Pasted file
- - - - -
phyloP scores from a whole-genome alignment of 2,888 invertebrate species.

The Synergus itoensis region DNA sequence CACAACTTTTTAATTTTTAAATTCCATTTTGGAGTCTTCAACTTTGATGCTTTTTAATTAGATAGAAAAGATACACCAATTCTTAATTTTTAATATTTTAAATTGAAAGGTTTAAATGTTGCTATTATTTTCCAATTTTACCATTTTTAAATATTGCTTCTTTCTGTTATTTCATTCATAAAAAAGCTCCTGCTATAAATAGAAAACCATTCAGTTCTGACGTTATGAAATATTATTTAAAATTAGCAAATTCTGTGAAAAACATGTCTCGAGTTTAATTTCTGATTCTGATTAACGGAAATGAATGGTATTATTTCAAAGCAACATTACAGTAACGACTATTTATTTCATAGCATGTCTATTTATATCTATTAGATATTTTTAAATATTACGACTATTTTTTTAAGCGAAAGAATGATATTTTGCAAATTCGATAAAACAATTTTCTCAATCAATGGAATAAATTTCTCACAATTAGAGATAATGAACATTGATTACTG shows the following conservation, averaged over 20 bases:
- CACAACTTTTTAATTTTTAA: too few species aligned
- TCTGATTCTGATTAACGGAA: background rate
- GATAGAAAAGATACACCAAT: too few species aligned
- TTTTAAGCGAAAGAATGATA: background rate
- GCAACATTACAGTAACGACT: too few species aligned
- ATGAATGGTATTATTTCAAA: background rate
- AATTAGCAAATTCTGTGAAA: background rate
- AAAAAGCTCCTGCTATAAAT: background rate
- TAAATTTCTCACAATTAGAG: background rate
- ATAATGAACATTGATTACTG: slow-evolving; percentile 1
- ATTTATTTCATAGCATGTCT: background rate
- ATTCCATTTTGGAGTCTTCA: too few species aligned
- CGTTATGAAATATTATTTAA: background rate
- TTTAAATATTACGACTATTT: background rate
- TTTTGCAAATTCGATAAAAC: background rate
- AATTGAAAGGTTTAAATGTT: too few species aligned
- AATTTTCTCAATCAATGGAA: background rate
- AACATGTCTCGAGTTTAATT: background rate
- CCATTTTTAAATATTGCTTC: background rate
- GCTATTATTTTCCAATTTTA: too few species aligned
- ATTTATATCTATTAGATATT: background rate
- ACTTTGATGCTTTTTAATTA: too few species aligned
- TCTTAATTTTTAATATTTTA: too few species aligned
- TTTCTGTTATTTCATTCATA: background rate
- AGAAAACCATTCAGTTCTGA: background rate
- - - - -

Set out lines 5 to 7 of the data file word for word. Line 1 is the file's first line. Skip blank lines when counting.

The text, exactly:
- GATAGAAAAGATACACCAAT: too few species aligned
- TTTTAAGCGAAAGAATGATA: background rate
- GCAACATTACAGTAACGACT: too few species aligned